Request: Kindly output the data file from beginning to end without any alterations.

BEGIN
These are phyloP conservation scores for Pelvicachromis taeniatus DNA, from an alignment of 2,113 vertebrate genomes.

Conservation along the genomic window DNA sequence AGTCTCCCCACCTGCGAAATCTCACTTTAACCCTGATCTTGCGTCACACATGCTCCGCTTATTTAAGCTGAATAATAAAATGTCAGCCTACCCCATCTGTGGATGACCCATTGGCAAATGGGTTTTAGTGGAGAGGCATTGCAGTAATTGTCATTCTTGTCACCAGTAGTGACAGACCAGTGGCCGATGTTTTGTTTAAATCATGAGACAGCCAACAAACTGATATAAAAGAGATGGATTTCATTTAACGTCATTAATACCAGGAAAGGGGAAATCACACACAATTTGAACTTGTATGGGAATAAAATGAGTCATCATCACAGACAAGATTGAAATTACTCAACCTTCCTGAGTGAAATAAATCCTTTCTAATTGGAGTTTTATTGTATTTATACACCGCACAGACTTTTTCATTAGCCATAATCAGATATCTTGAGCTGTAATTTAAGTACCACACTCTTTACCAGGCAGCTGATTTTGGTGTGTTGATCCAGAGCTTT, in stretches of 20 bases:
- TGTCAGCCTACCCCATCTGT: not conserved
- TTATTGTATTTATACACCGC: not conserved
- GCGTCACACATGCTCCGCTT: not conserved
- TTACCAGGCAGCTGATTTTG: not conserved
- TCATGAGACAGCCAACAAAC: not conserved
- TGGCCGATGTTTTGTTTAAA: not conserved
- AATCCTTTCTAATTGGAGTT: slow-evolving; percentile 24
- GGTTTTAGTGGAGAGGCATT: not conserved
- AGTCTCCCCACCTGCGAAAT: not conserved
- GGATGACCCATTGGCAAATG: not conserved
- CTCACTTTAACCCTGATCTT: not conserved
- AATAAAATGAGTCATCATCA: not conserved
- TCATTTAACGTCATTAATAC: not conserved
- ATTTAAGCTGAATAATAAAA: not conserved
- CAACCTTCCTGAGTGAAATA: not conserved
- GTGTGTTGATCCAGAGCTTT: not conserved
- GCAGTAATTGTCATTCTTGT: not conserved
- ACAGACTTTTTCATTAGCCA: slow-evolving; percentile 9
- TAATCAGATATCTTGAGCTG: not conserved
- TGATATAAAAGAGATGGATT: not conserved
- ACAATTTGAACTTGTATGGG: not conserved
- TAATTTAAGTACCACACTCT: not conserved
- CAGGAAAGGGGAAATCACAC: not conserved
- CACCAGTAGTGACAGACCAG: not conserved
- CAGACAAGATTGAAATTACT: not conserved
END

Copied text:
These are phyloP conservation scores for Pelvicachromis taeniatus DNA, from an alignment of 2,113 vertebrate genomes.

Conservation along the genomic window DNA sequence AGTCTCCCCACCTGCGAAATCTCACTTTAACCCTGATCTTGCGTCACACATGCTCCGCTTATTTAAGCTGAATAATAAAATGTCAGCCTACCCCATCTGTGGATGACCCATTGGCAAATGGGTTTTAGTGGAGAGGCATTGCAGTAATTGTCATTCTTGTCACCAGTAGTGACAGACCAGTGGCCGATGTTTTGTTTAAATCATGAGACAGCCAACAAACTGATATAAAAGAGATGGATTTCATTTAACGTCATTAATACCAGGAAAGGGGAAATCACACACAATTTGAACTTGTATGGGAATAAAATGAGTCATCATCACAGACAAGATTGAAATTACTCAACCTTCCTGAGTGAAATAAATCCTTTCTAATTGGAGTTTTATTGTATTTATACACCGCACAGACTTTTTCATTAGCCATAATCAGATATCTTGAGCTGTAATTTAAGTACCACACTCTTTACCAGGCAGCTGATTTTGGTGTGTTGATCCAGAGCTTT, in stretches of 20 bases:
- TGTCAGCCTACCCCATCTGT: not conserved
- TTATTGTATTTATACACCGC: not conserved
- GCGTCACACATGCTCCGCTT: not conserved
- TTACCAGGCAGCTGATTTTG: not conserved
- TCATGAGACAGCCAACAAAC: not conserved
- TGGCCGATGTTTTGTTTAAA: not conserved
- AATCCTTTCTAATTGGAGTT: slow-evolving; percentile 24
- GGTTTTAGTGGAGAGGCATT: not conserved
- AGTCTCCCCACCTGCGAAAT: not conserved
- GGATGACCCATTGGCAAATG: not conserved
- CTCACTTTAACCCTGATCTT: not conserved
- AATAAAATGAGTCATCATCA: not conserved
- TCATTTAACGTCATTAATAC: not conserved
- ATTTAAGCTGAATAATAAAA: not conserved
- CAACCTTCCTGAGTGAAATA: not conserved
- GTGTGTTGATCCAGAGCTTT: not conserved
- GCAGTAATTGTCATTCTTGT: not conserved
- ACAGACTTTTTCATTAGCCA: slow-evolving; percentile 9
- TAATCAGATATCTTGAGCTG: not conserved
- TGATATAAAAGAGATGGATT: not conserved
- ACAATTTGAACTTGTATGGG: not conserved
- TAATTTAAGTACCACACTCT: not conserved
- CAGGAAAGGGGAAATCACAC: not conserved
- CACCAGTAGTGACAGACCAG: not conserved
- CAGACAAGATTGAAATTACT: not conserved